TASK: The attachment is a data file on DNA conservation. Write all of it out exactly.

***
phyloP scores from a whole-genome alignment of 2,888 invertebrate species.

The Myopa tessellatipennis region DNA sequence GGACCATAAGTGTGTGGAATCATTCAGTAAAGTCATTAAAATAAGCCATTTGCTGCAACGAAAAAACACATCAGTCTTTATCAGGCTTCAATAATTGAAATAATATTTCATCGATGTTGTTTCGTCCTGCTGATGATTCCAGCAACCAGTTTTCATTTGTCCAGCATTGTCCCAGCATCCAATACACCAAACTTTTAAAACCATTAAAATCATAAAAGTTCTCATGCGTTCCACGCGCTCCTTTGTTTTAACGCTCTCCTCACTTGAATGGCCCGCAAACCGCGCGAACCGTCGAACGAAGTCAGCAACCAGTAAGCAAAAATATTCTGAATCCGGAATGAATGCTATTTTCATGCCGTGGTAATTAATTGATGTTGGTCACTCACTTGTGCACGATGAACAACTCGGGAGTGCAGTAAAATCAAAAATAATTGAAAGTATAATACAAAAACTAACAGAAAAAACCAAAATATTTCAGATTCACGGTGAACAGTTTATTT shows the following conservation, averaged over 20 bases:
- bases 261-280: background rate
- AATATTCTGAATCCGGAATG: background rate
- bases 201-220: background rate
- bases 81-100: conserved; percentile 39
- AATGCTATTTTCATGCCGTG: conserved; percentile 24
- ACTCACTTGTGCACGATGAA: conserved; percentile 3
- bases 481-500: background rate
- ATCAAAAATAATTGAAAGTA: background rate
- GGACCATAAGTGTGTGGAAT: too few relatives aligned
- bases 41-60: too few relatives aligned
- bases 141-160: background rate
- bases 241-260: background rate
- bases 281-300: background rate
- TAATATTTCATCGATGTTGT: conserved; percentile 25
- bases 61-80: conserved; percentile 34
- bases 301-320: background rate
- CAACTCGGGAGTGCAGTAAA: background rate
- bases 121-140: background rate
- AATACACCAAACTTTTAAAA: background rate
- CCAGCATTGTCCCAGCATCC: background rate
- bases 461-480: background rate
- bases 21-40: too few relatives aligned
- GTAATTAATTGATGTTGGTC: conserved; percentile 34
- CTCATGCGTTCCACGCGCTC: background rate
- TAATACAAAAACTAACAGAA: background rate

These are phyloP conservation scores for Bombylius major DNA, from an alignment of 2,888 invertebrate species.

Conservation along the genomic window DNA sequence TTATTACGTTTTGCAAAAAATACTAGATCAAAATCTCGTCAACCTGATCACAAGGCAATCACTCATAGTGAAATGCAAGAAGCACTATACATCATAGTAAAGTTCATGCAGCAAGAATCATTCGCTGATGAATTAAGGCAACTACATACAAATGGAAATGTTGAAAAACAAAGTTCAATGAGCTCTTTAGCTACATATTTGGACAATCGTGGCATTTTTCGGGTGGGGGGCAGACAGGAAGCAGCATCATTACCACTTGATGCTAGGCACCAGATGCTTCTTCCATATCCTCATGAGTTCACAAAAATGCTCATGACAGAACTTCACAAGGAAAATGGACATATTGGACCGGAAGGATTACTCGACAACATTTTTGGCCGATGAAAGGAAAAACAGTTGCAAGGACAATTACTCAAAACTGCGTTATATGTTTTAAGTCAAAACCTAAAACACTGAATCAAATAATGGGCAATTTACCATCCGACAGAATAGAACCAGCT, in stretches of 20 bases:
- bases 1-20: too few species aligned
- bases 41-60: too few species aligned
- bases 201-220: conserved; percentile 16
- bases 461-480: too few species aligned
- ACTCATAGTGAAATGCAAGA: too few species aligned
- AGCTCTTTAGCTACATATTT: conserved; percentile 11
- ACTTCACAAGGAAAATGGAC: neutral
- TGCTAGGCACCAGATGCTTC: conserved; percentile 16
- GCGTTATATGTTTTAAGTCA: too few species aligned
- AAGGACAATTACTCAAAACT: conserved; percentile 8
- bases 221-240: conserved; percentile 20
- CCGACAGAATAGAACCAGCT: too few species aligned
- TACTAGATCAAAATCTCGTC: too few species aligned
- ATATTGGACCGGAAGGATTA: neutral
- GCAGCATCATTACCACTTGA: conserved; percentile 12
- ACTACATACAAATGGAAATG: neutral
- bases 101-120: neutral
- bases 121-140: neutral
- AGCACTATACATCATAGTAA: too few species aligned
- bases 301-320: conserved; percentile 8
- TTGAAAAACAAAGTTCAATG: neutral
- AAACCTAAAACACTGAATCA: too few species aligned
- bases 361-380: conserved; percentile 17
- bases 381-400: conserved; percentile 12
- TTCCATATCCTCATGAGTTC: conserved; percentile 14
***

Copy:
phyloP scores from a whole-genome alignment of 2,888 invertebrate species.

The Myopa tessellatipennis region DNA sequence GGACCATAAGTGTGTGGAATCATTCAGTAAAGTCATTAAAATAAGCCATTTGCTGCAACGAAAAAACACATCAGTCTTTATCAGGCTTCAATAATTGAAATAATATTTCATCGATGTTGTTTCGTCCTGCTGATGATTCCAGCAACCAGTTTTCATTTGTCCAGCATTGTCCCAGCATCCAATACACCAAACTTTTAAAACCATTAAAATCATAAAAGTTCTCATGCGTTCCACGCGCTCCTTTGTTTTAACGCTCTCCTCACTTGAATGGCCCGCAAACCGCGCGAACCGTCGAACGAAGTCAGCAACCAGTAAGCAAAAATATTCTGAATCCGGAATGAATGCTATTTTCATGCCGTGGTAATTAATTGATGTTGGTCACTCACTTGTGCACGATGAACAACTCGGGAGTGCAGTAAAATCAAAAATAATTGAAAGTATAATACAAAAACTAACAGAAAAAACCAAAATATTTCAGATTCACGGTGAACAGTTTATTT shows the following conservation, averaged over 20 bases:
- bases 261-280: background rate
- AATATTCTGAATCCGGAATG: background rate
- bases 201-220: background rate
- bases 81-100: conserved; percentile 39
- AATGCTATTTTCATGCCGTG: conserved; percentile 24
- ACTCACTTGTGCACGATGAA: conserved; percentile 3
- bases 481-500: background rate
- ATCAAAAATAATTGAAAGTA: background rate
- GGACCATAAGTGTGTGGAAT: too few relatives aligned
- bases 41-60: too few relatives aligned
- bases 141-160: background rate
- bases 241-260: background rate
- bases 281-300: background rate
- TAATATTTCATCGATGTTGT: conserved; percentile 25
- bases 61-80: conserved; percentile 34
- bases 301-320: background rate
- CAACTCGGGAGTGCAGTAAA: background rate
- bases 121-140: background rate
- AATACACCAAACTTTTAAAA: background rate
- CCAGCATTGTCCCAGCATCC: background rate
- bases 461-480: background rate
- bases 21-40: too few relatives aligned
- GTAATTAATTGATGTTGGTC: conserved; percentile 34
- CTCATGCGTTCCACGCGCTC: background rate
- TAATACAAAAACTAACAGAA: background rate

These are phyloP conservation scores for Bombylius major DNA, from an alignment of 2,888 invertebrate species.

Conservation along the genomic window DNA sequence TTATTACGTTTTGCAAAAAATACTAGATCAAAATCTCGTCAACCTGATCACAAGGCAATCACTCATAGTGAAATGCAAGAAGCACTATACATCATAGTAAAGTTCATGCAGCAAGAATCATTCGCTGATGAATTAAGGCAACTACATACAAATGGAAATGTTGAAAAACAAAGTTCAATGAGCTCTTTAGCTACATATTTGGACAATCGTGGCATTTTTCGGGTGGGGGGCAGACAGGAAGCAGCATCATTACCACTTGATGCTAGGCACCAGATGCTTCTTCCATATCCTCATGAGTTCACAAAAATGCTCATGACAGAACTTCACAAGGAAAATGGACATATTGGACCGGAAGGATTACTCGACAACATTTTTGGCCGATGAAAGGAAAAACAGTTGCAAGGACAATTACTCAAAACTGCGTTATATGTTTTAAGTCAAAACCTAAAACACTGAATCAAATAATGGGCAATTTACCATCCGACAGAATAGAACCAGCT, in stretches of 20 bases:
- bases 1-20: too few species aligned
- bases 41-60: too few species aligned
- bases 201-220: conserved; percentile 16
- bases 461-480: too few species aligned
- ACTCATAGTGAAATGCAAGA: too few species aligned
- AGCTCTTTAGCTACATATTT: conserved; percentile 11
- ACTTCACAAGGAAAATGGAC: neutral
- TGCTAGGCACCAGATGCTTC: conserved; percentile 16
- GCGTTATATGTTTTAAGTCA: too few species aligned
- AAGGACAATTACTCAAAACT: conserved; percentile 8
- bases 221-240: conserved; percentile 20
- CCGACAGAATAGAACCAGCT: too few species aligned
- TACTAGATCAAAATCTCGTC: too few species aligned
- ATATTGGACCGGAAGGATTA: neutral
- GCAGCATCATTACCACTTGA: conserved; percentile 12
- ACTACATACAAATGGAAATG: neutral
- bases 101-120: neutral
- bases 121-140: neutral
- AGCACTATACATCATAGTAA: too few species aligned
- bases 301-320: conserved; percentile 8
- TTGAAAAACAAAGTTCAATG: neutral
- AAACCTAAAACACTGAATCA: too few species aligned
- bases 361-380: conserved; percentile 17
- bases 381-400: conserved; percentile 12
- TTCCATATCCTCATGAGTTC: conserved; percentile 14